There have been no material changes in our risk factors from those disclosed above in “Part I. Item 1A. Risk Factors”.

ITEM 4. MINE SAFETY DISCLOSURES

Not applicable.

18


 

PART II

 

ITEM 5. MARKET FOR REGISTRANT’S COMMON EQUITY, RELATED STOCKHOLDER MATTERS AND ISSUER PURCHASES OF EQUITY SECURITIES

 

Our shares of common stock are traded on the OTCQB Marketplace (“OTCQB”) under the symbol “JETMF” and on the NEO Exchange (“NEO”) under the symbol “JET.” Our shares of Class B Non-Voting Common Stock are traded on the NEO under the symbol “JET.B”

The Company has not paid any cash dividends.

The equity compensation plan information called for by Item 201(d) of Regulation S-K is set forth in Item 12 “Security Ownership of Certain Beneficial Owners and Management and Related Stockholder Matters” of Part III of this report under the heading “Equity Compensation Plan Information”.

 

Issuer Purchases of Equity Securities

 

We did not purchase any of our registered equity securities during the period covered by this Annual Report.

 

ITEM 6. [Reserved]

19


 

ITEM 7. MANAGEMENT’S DISCUSSION AND ANALYSIS OF FINANCIAL CONDITION AND RESULTS OF OPERATIONS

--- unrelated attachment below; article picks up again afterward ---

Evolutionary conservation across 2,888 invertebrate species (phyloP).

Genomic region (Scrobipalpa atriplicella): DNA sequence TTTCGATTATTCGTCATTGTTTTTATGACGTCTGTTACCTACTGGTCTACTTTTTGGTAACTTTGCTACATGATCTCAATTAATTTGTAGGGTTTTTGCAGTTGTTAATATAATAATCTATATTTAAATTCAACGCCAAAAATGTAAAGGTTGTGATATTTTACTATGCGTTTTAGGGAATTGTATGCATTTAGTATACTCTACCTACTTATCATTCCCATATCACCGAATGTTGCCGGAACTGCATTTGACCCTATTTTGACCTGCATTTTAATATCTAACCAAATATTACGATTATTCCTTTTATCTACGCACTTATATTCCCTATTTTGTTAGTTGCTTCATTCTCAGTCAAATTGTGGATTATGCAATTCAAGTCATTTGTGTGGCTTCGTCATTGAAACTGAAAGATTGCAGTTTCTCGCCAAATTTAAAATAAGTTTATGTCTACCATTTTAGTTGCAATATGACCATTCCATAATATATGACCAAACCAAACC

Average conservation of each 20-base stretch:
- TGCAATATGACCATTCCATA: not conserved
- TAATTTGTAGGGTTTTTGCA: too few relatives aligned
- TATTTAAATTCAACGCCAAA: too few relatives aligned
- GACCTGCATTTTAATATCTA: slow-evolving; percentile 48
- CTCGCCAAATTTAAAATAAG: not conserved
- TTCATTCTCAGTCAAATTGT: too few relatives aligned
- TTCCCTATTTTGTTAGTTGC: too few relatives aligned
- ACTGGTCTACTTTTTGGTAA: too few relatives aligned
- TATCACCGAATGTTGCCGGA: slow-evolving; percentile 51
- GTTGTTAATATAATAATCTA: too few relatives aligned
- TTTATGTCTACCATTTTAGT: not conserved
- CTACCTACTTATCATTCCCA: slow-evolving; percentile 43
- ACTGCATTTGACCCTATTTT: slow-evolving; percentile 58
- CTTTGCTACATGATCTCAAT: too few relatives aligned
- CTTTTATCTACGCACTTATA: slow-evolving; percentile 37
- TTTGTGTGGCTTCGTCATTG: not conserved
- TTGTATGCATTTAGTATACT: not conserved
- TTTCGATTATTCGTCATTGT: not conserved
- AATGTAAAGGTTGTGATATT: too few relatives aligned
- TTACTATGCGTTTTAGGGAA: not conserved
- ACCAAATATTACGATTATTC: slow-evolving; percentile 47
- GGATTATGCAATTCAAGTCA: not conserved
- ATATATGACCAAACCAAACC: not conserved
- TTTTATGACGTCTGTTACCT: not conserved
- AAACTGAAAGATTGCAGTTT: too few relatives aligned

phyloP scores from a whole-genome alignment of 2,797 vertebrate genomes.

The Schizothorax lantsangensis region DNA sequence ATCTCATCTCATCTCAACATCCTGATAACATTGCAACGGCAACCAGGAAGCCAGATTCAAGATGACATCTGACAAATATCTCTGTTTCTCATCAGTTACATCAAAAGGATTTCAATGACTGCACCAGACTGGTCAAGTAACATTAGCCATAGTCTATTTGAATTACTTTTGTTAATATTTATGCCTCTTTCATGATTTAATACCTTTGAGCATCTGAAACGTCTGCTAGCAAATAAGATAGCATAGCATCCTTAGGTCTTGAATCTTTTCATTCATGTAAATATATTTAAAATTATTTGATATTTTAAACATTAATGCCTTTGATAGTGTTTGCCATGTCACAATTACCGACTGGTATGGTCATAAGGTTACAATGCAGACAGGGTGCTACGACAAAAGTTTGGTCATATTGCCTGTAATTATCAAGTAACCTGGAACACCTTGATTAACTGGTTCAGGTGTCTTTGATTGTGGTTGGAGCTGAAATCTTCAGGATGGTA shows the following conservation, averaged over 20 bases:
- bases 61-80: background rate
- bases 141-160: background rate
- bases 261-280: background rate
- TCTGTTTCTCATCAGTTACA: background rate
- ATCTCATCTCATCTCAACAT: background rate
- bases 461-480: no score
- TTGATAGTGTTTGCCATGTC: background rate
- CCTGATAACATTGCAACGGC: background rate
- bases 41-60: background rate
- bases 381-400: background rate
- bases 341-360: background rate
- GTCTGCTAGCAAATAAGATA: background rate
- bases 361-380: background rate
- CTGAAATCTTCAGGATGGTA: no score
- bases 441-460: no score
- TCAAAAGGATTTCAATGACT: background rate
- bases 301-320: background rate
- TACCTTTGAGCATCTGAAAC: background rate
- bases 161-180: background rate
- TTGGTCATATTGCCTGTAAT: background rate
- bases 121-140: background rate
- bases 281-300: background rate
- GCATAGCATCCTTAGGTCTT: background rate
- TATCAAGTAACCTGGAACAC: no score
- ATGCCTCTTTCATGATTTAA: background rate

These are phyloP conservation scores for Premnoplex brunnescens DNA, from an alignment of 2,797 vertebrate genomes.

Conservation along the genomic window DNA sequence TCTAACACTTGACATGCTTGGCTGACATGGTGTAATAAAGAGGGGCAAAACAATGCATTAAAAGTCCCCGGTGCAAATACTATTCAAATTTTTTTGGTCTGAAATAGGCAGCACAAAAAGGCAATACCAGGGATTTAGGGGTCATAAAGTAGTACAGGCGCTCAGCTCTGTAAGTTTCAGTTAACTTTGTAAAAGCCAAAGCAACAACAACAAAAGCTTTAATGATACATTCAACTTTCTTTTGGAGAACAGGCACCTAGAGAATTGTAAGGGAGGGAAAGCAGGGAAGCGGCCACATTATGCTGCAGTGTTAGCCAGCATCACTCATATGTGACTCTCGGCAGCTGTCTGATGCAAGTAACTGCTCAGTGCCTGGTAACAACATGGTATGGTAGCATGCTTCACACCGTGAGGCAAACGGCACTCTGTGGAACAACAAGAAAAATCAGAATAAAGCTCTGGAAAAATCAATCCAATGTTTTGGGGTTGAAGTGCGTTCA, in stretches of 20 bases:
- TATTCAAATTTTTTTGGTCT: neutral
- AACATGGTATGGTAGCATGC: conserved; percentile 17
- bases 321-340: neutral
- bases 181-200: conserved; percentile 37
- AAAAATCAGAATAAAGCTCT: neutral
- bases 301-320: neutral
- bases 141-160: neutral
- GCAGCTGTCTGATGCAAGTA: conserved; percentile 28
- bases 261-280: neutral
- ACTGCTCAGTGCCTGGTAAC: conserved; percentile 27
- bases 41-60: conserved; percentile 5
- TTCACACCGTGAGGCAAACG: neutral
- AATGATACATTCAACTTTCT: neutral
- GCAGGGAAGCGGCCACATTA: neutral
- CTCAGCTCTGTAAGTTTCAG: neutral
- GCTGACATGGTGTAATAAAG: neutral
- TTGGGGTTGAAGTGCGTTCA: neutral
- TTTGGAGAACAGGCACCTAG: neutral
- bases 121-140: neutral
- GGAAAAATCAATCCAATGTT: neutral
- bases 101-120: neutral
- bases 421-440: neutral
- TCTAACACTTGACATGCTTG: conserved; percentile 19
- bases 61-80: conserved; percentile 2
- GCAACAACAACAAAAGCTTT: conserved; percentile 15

Subsidiaries Name

Place of incorporation

Interest%

Principal activity

Global Crossing Airlines Holdings, Inc.

Delaware, United States

100% ownership by Global Crossing Airlines Group, Inc.

Holding company

Global Crossing Airlines, Inc.

Delaware, United States

100% ownership by Global Crossing Airlines Holdings Inc.

US 121 Charter company

GlobalX Travel Technologies, Inc.

Delaware, United States

80% ownership by Global Crossing Airline Holdings, Inc.

Acquire and develop travel technology

UrbanX Air Mobility, Inc.

Delaware, United States

100% ownership by Global Crossing Airlines Holdings Inc.

Air Charter operator

Global Crossing Airlines Operations, LLC

Florida, United States

100% ownership by Global Crossing Airlines Inc.

Operating Company

LatinX Air S.A.S

Ecuador

100% ownership by Global Crossing Airlines Inc

Air Charter operator

GlobalX Colombia S.A.S.

Colombia

100% ownership by Global Crossing Airlines Inc

Air Charter operator

GlobalX Air Tours, LLC

Florida, United States

100% ownership by Global Crossing Inc.

Air charter service

Charter Air Solutions, LLC

Montana, United States

80% ownership by the Global Crossing Airlines Holdings Inc.

Charter Broker